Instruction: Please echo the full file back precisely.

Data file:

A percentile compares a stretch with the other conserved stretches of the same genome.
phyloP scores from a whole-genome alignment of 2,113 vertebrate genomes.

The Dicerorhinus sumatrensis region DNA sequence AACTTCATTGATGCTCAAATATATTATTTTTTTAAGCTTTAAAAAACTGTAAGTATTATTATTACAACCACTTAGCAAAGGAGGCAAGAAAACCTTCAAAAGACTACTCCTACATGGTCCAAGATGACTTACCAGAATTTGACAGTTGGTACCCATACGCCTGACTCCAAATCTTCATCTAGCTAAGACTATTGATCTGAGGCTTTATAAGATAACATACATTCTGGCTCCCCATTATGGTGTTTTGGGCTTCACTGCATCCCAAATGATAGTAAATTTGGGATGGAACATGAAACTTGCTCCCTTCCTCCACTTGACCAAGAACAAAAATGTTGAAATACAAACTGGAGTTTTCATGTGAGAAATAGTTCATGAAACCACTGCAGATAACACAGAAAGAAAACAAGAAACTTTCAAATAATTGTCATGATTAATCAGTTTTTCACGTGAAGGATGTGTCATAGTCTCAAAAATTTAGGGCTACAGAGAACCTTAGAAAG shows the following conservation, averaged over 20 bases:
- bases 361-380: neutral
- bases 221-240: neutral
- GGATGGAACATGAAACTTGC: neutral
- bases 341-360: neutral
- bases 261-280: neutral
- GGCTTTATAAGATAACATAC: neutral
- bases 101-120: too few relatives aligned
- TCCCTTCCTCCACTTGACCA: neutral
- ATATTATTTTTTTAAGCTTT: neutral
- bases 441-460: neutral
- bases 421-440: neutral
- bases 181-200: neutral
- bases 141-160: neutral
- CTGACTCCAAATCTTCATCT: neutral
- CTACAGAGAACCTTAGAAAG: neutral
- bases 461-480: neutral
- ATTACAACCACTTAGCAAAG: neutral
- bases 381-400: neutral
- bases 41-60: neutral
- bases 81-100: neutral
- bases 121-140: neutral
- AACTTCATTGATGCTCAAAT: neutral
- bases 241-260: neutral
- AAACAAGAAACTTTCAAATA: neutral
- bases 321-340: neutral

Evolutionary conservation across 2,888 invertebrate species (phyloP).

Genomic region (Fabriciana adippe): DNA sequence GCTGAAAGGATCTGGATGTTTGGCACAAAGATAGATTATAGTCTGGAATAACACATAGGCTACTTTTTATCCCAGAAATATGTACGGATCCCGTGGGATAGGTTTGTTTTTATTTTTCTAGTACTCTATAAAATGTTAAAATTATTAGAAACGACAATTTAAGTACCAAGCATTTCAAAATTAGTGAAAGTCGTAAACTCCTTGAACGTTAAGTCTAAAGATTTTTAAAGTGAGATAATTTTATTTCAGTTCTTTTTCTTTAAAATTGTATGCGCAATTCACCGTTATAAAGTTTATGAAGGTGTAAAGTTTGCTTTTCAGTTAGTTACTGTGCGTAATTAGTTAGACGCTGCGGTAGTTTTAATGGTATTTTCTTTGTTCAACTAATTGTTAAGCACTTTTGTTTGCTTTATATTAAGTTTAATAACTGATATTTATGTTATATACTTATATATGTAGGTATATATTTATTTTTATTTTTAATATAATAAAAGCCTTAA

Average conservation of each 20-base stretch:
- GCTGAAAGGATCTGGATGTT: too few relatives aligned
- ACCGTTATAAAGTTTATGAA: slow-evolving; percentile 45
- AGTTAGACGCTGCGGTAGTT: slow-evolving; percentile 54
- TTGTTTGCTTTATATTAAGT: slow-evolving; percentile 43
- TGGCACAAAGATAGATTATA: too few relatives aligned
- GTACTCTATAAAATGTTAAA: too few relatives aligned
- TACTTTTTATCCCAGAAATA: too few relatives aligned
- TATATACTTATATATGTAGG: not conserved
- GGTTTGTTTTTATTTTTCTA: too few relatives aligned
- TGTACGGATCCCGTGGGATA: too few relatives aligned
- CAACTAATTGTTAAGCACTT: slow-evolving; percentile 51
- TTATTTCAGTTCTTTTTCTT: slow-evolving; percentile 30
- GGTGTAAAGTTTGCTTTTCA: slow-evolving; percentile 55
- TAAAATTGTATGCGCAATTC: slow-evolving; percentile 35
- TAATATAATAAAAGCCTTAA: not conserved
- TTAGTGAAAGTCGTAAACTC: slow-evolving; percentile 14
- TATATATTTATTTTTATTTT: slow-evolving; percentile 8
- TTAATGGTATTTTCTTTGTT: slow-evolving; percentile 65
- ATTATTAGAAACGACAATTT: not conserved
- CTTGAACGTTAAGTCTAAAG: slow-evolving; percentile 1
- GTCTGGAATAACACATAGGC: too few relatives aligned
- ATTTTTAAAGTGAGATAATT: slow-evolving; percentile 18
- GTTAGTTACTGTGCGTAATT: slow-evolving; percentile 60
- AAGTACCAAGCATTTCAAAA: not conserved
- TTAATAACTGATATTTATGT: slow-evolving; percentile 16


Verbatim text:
A percentile compares a stretch with the other conserved stretches of the same genome.
phyloP scores from a whole-genome alignment of 2,113 vertebrate genomes.

The Dicerorhinus sumatrensis region DNA sequence AACTTCATTGATGCTCAAATATATTATTTTTTTAAGCTTTAAAAAACTGTAAGTATTATTATTACAACCACTTAGCAAAGGAGGCAAGAAAACCTTCAAAAGACTACTCCTACATGGTCCAAGATGACTTACCAGAATTTGACAGTTGGTACCCATACGCCTGACTCCAAATCTTCATCTAGCTAAGACTATTGATCTGAGGCTTTATAAGATAACATACATTCTGGCTCCCCATTATGGTGTTTTGGGCTTCACTGCATCCCAAATGATAGTAAATTTGGGATGGAACATGAAACTTGCTCCCTTCCTCCACTTGACCAAGAACAAAAATGTTGAAATACAAACTGGAGTTTTCATGTGAGAAATAGTTCATGAAACCACTGCAGATAACACAGAAAGAAAACAAGAAACTTTCAAATAATTGTCATGATTAATCAGTTTTTCACGTGAAGGATGTGTCATAGTCTCAAAAATTTAGGGCTACAGAGAACCTTAGAAAG shows the following conservation, averaged over 20 bases:
- bases 361-380: neutral
- bases 221-240: neutral
- GGATGGAACATGAAACTTGC: neutral
- bases 341-360: neutral
- bases 261-280: neutral
- GGCTTTATAAGATAACATAC: neutral
- bases 101-120: too few relatives aligned
- TCCCTTCCTCCACTTGACCA: neutral
- ATATTATTTTTTTAAGCTTT: neutral
- bases 441-460: neutral
- bases 421-440: neutral
- bases 181-200: neutral
- bases 141-160: neutral
- CTGACTCCAAATCTTCATCT: neutral
- CTACAGAGAACCTTAGAAAG: neutral
- bases 461-480: neutral
- ATTACAACCACTTAGCAAAG: neutral
- bases 381-400: neutral
- bases 41-60: neutral
- bases 81-100: neutral
- bases 121-140: neutral
- AACTTCATTGATGCTCAAAT: neutral
- bases 241-260: neutral
- AAACAAGAAACTTTCAAATA: neutral
- bases 321-340: neutral

Evolutionary conservation across 2,888 invertebrate species (phyloP).

Genomic region (Fabriciana adippe): DNA sequence GCTGAAAGGATCTGGATGTTTGGCACAAAGATAGATTATAGTCTGGAATAACACATAGGCTACTTTTTATCCCAGAAATATGTACGGATCCCGTGGGATAGGTTTGTTTTTATTTTTCTAGTACTCTATAAAATGTTAAAATTATTAGAAACGACAATTTAAGTACCAAGCATTTCAAAATTAGTGAAAGTCGTAAACTCCTTGAACGTTAAGTCTAAAGATTTTTAAAGTGAGATAATTTTATTTCAGTTCTTTTTCTTTAAAATTGTATGCGCAATTCACCGTTATAAAGTTTATGAAGGTGTAAAGTTTGCTTTTCAGTTAGTTACTGTGCGTAATTAGTTAGACGCTGCGGTAGTTTTAATGGTATTTTCTTTGTTCAACTAATTGTTAAGCACTTTTGTTTGCTTTATATTAAGTTTAATAACTGATATTTATGTTATATACTTATATATGTAGGTATATATTTATTTTTATTTTTAATATAATAAAAGCCTTAA

Average conservation of each 20-base stretch:
- GCTGAAAGGATCTGGATGTT: too few relatives aligned
- ACCGTTATAAAGTTTATGAA: slow-evolving; percentile 45
- AGTTAGACGCTGCGGTAGTT: slow-evolving; percentile 54
- TTGTTTGCTTTATATTAAGT: slow-evolving; percentile 43
- TGGCACAAAGATAGATTATA: too few relatives aligned
- GTACTCTATAAAATGTTAAA: too few relatives aligned
- TACTTTTTATCCCAGAAATA: too few relatives aligned
- TATATACTTATATATGTAGG: not conserved
- GGTTTGTTTTTATTTTTCTA: too few relatives aligned
- TGTACGGATCCCGTGGGATA: too few relatives aligned
- CAACTAATTGTTAAGCACTT: slow-evolving; percentile 51
- TTATTTCAGTTCTTTTTCTT: slow-evolving; percentile 30
- GGTGTAAAGTTTGCTTTTCA: slow-evolving; percentile 55
- TAAAATTGTATGCGCAATTC: slow-evolving; percentile 35
- TAATATAATAAAAGCCTTAA: not conserved
- TTAGTGAAAGTCGTAAACTC: slow-evolving; percentile 14
- TATATATTTATTTTTATTTT: slow-evolving; percentile 8
- TTAATGGTATTTTCTTTGTT: slow-evolving; percentile 65
- ATTATTAGAAACGACAATTT: not conserved
- CTTGAACGTTAAGTCTAAAG: slow-evolving; percentile 1
- GTCTGGAATAACACATAGGC: too few relatives aligned
- ATTTTTAAAGTGAGATAATT: slow-evolving; percentile 18
- GTTAGTTACTGTGCGTAATT: slow-evolving; percentile 60
- AAGTACCAAGCATTTCAAAA: not conserved
- TTAATAACTGATATTTATGT: slow-evolving; percentile 16